Every month I contact domain owners through their Whois email for some domains that I either want to develop or where I see a trend and think the domain will become more valuable in the near future. My contact email is very simple. I tell them I am interested in their domain. I ask if it is for sale. And I ask what their price expectations are for the domain. In about 33% of the replies I get the question “What are you going to do with this domain”. I’ve read a lot of blog posts or forum comments from domainers saying they want to know why a person wants their domain. I agree, it is good to know, but let’s take the side of the person acquiring the domain… it’s really none of domain owner’s business why you want the domain and it can kill a potential sale.

If I tell someone that I want to develop the domain they think they can increase the price because I’m going to create the next Facebook and their domain is what is going to get me there. If I tell them I think the domain’s value is going to increase in the near future they are either going to increase the price or hold onto the domain. Unless I make up a lie (which I do not do) and say something along the lines of “I’m making a website for my wife” or “I want to start a personal blog” the domain owner is going to jack up the price. A lot of domainers have an attitude like they are entitled to knowing the interested party’s plans… but you really don’t. If someone wants to buy a parcel of land they do not have to tell the landowner if they want to build a house or a store or a complex. It’s none of the seller’s business. Why do you think that when companies go to buy domains they don’t send an email out from their corporate address. The know once you see that corporate email address the price just tripled. Instead they use a third party to make the acquisition for them in a lot of instances. Because domainers have the mindset that the value of an asset depends on who is interested in it. This is not true. The value of the asset does not change, only the domainer’s perception of the value.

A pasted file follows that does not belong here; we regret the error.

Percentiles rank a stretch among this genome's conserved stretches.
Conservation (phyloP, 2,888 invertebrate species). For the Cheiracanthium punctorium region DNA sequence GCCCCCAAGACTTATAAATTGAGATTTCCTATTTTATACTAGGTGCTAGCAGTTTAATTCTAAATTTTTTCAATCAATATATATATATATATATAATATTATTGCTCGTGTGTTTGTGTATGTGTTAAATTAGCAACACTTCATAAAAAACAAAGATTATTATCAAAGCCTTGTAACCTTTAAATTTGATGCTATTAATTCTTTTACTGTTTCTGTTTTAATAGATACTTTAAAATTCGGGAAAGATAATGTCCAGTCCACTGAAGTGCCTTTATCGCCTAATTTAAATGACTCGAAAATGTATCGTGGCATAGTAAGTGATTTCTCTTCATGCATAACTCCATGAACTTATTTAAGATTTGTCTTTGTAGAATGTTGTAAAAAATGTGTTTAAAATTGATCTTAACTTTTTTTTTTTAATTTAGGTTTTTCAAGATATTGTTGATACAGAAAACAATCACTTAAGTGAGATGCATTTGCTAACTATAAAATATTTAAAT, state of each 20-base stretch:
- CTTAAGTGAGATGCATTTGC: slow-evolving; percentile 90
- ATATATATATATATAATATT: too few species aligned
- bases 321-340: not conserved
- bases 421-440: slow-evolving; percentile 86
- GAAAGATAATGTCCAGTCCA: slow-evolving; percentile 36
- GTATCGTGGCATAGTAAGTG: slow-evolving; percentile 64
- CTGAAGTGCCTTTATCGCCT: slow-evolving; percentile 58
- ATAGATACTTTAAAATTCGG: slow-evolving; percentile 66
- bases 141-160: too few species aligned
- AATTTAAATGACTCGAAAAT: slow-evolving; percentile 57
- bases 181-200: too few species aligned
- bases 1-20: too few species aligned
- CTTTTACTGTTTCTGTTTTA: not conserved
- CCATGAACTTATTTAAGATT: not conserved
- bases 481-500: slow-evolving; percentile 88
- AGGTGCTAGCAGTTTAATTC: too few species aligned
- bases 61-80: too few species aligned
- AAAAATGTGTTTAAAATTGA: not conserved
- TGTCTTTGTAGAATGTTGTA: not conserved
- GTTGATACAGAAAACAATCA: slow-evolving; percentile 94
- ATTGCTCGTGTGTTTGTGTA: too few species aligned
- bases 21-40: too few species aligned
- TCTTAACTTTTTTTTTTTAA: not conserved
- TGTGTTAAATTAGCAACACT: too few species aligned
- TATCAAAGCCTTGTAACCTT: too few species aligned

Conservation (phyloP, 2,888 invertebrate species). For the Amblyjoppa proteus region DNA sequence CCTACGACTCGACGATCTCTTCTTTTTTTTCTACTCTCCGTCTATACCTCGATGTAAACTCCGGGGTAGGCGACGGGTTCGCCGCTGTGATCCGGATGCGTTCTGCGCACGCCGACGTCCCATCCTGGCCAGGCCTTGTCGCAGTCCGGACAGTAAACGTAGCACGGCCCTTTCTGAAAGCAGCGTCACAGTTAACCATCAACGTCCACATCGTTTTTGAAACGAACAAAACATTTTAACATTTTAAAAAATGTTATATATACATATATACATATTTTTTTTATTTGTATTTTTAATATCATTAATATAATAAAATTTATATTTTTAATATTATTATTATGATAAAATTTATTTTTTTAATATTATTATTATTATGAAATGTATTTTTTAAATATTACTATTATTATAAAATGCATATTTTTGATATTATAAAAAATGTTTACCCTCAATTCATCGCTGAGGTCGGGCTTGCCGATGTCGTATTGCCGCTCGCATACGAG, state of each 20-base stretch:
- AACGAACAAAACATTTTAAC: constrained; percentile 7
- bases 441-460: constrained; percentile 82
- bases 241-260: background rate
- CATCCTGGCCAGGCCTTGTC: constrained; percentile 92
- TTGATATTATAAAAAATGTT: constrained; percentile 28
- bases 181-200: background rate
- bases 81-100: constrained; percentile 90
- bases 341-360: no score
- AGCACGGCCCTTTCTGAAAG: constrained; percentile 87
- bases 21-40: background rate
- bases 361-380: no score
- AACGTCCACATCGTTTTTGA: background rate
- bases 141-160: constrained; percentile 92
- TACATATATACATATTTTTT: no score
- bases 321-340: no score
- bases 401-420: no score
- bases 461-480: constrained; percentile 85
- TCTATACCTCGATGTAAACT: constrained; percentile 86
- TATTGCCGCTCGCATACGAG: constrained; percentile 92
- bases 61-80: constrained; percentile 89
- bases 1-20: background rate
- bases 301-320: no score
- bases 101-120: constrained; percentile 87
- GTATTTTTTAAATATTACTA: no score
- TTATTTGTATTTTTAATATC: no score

I reply that my intentions for the domain are personal. This turns off some domain owners and they walk away. Other domain owners continue to push for an answer, at which time I walk away from the conversation and they lose a potential sale. And other domain owners accept my answer and we continue talking.